Coal Age

MAR 2019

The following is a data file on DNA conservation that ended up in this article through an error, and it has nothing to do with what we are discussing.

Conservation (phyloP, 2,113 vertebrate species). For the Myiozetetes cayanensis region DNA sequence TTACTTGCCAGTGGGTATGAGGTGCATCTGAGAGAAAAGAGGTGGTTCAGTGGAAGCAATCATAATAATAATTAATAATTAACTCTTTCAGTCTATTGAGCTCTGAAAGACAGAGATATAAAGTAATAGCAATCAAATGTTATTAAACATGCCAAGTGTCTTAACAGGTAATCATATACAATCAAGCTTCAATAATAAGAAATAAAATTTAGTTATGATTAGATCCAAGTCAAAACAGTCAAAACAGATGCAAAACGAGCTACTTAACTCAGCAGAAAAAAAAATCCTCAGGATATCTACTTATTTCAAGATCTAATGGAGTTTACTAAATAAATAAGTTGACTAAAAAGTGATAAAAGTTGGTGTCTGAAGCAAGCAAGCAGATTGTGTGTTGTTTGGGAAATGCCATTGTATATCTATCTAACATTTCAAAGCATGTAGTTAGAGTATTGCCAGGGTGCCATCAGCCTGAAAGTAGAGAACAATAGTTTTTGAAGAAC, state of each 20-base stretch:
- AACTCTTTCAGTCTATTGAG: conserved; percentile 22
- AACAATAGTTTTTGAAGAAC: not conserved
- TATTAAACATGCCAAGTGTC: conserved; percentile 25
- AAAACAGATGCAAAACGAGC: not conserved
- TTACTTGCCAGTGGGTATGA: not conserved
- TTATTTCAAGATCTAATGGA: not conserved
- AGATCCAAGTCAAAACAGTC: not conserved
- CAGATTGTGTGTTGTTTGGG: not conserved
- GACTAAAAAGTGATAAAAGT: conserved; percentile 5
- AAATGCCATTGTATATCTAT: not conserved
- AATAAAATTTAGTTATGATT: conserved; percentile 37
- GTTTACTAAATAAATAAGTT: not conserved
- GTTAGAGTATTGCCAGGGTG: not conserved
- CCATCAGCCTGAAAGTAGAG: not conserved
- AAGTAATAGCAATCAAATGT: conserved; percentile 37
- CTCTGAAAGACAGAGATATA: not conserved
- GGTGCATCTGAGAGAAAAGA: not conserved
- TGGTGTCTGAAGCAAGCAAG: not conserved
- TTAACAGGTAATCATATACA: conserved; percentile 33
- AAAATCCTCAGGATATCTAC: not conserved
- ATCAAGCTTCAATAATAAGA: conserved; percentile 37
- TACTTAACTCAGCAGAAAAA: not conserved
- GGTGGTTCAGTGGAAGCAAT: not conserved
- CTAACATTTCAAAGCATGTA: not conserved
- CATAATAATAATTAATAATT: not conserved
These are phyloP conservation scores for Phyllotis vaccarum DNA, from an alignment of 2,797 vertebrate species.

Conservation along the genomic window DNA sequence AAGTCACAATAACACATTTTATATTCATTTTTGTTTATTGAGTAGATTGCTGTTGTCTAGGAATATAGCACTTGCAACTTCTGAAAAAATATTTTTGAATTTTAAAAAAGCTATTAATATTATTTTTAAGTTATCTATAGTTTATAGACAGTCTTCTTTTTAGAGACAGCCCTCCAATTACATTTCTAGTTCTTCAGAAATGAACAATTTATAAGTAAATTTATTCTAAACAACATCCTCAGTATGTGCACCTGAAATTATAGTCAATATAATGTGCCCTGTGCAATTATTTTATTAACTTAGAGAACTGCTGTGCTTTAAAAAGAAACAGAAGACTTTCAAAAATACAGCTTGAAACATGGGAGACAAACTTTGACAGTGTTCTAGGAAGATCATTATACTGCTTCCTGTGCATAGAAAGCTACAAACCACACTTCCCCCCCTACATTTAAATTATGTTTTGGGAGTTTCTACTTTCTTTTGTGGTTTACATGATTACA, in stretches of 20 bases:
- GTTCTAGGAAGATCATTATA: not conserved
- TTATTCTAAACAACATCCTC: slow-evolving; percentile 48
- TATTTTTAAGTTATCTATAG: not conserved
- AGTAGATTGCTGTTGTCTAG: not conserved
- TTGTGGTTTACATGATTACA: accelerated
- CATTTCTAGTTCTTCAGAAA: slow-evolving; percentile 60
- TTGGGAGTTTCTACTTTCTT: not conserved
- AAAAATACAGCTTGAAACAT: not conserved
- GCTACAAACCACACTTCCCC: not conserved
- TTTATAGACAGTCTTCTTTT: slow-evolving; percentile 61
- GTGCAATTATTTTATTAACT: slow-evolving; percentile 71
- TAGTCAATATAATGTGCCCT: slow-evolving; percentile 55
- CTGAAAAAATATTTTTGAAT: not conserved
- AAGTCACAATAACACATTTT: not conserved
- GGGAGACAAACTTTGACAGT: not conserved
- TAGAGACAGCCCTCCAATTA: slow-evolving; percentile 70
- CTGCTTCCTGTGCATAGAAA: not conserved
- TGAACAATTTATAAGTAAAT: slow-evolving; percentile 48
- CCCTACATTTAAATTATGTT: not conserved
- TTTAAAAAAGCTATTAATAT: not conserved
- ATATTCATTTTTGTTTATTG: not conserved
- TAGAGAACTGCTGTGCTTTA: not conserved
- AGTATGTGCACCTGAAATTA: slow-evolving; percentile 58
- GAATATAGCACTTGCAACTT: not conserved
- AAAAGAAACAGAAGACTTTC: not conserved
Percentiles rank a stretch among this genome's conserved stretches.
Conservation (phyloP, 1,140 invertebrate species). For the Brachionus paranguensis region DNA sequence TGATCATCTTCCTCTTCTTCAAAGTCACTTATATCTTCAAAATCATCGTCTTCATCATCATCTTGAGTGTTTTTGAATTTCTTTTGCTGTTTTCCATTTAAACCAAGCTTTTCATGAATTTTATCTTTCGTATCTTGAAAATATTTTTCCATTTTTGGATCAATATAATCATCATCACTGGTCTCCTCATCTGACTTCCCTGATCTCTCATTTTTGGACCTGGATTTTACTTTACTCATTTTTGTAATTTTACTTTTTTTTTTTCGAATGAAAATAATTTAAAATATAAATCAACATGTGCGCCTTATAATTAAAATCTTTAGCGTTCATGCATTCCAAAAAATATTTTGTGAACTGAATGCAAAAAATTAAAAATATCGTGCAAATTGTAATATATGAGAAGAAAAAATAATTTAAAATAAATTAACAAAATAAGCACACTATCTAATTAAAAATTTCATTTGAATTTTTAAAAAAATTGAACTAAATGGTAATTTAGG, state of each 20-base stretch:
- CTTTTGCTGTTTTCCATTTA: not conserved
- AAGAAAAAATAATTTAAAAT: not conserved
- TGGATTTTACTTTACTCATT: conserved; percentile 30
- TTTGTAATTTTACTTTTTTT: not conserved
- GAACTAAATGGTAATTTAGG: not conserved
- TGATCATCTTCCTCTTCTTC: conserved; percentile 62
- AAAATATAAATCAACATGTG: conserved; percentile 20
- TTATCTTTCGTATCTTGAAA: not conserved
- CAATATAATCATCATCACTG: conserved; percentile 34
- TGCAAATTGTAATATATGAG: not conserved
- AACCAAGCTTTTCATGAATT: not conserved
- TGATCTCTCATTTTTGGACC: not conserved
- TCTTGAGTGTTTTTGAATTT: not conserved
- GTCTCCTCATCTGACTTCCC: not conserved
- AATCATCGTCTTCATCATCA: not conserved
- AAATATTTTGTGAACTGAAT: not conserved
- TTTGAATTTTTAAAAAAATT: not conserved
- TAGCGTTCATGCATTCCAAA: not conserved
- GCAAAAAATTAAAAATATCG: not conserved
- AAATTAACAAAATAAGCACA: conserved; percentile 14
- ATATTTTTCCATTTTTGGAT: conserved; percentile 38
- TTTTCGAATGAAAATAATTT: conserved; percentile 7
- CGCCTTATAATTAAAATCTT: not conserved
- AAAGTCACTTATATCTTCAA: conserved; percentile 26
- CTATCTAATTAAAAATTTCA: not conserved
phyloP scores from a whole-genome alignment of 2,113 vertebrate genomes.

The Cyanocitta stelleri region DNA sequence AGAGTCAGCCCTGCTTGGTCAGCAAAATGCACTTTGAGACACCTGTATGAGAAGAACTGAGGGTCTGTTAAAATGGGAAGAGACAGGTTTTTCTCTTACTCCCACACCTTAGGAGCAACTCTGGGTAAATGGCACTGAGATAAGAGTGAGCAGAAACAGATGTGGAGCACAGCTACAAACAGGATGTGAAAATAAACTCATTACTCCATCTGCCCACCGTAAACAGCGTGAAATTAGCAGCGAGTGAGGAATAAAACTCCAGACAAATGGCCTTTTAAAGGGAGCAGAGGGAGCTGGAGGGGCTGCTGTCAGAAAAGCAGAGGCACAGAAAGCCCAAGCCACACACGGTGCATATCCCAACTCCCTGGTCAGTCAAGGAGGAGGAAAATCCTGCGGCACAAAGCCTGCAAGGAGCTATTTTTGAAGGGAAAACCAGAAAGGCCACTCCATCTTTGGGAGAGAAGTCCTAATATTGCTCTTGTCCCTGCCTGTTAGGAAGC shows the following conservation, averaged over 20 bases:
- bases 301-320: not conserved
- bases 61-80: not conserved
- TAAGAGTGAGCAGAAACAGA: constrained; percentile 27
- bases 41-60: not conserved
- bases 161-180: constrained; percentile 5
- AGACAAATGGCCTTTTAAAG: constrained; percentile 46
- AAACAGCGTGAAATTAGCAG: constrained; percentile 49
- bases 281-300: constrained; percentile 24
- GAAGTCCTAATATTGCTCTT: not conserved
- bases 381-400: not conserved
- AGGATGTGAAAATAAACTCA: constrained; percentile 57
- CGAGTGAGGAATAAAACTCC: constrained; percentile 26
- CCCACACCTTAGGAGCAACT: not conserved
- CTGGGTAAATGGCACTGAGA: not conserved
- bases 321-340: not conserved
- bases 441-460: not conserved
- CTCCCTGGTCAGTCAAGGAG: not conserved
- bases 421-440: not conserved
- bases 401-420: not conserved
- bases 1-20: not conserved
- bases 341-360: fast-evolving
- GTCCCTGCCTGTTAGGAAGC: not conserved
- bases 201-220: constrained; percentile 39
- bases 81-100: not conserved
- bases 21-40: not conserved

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4 www.coalage.com March 2019 leading developments Arch Coal Starts Development of New Coking Coal Mine in West Virginia Arch Coal Inc. has commenced devel- opment of a new, world-class long- wall mine in Barbour County, West Virginia, that will produce an estimat- ed 3 million tons of premium, High- Vol A coking coal annually for sale into an undersupplied global market- place. The new mine, Leer South, will be similar in virtually every respect to Arch's existing Leer longwall mine, and will operate in the same 200-mil- lion-ton reserve base as the Leer operation. The Leer mine is widely regarded as one of the lowest-cost, highest-quality and highest-margin coking coal mines in the U.S. coking coal industry, according to Arch Coal. "We are excited about this new project, which we view as transforma- tional for Arch Coal and its sharehold- ers," said CEO John W. Eaves. "With the addition of Leer South, Arch will greatly enhance its portfolio of world- class coking-coal assets, and cement our position as the premier global producer of High-Vol A coking coal. "We believe there is significant, unfulfilled global demand for High- Vol A coking coal generally, and our Leer brand specifically, and are al- ready engaged in discussions with leading steel producers around the world that are eager to secure ad- ditional volumes of our Leer-brand products." The company plans to sell the output from the Leer South com- plex principally into the seaborne coking-coal market. Arch Coal be- lieves global coking-coal markets remain under-supplied following years of under-investment, with few large-scale projects — particularly in high-quality coking coal reserves — contemplated in coming years. Pre- mium High-Vol A coals, such as those produced at the Leer complex, face a particularly tight supply outlook. With average seaborne coking coal demand growth projected at 1.5% per year, and assuming a modest annual depletion rate of 2% at existing mines, seaborne coking coal markets will re- quire the installation of 10 million tons of new mine capacity annually, or a total of more than 75 million tons between now and 2025. "We believe that Leer South's pro- jected position in the first quartile of the U.S. coking coal cost curve — cou- pled with its extremely high-product quality — will enable us to achieve highly attractive margins, an excel- lent return on investment, and a rap- id payback across a range of potential market environments," Eaves said. Leer-brand coking coal has the significant, added advantage of high coke strength after reaction, or CSR, which results in an even stronger fin- ished coke product. Arch estimates that the global supply of High-Vol A or equivalent coals totals less than 25 million tons per year. Arch expects to invest approxi- mately $360 million to $390 million over the next three years to develop the mine, with the longwall sched- uled to start up in late 2021. Arch also announced it would be transitioning its Mountain Laurel oper- ation from longwall to room-and-pillar mining at the beginning of 2020, and moving the Mountain Laurel longwall equipment to Leer South at that time. "We view this transition as ben- eficial in multiple ways," said Paul A. Lang, president and COO. "First, Mountain Laurel's still-extensive re- serve base is increasingly well-suited to room-and-pillar mining, which is expected to deliver greater operation- al flexibility, higher product quality and a modestly lower cost structure. "Second, the redeployment of the longwall equipment to Leer South will lower the capital requirements for the new project by around $35 million and further enhance our expected return on investment. Third, we see great val- ue in expanding further our high-mar- gin High-Vol A production while maintaining a value-creating position in High-Vol B markets via a reconfig- ured Mountain Laurel operation." Following the transition to room- and-pillar mining, Mountain Laurel expects to produce approximately 1.3 million tons of High-Vol A coking coal annually. The transition will not result in the layoff of any of Mountain Lau- rel's outstanding workforce, as they will be repositioned in the new room- and-pillar mine plan. Arch Coal's newest longwall mine will operate in the same reserve base as the Leer mine. (Photo: Arch Coal)

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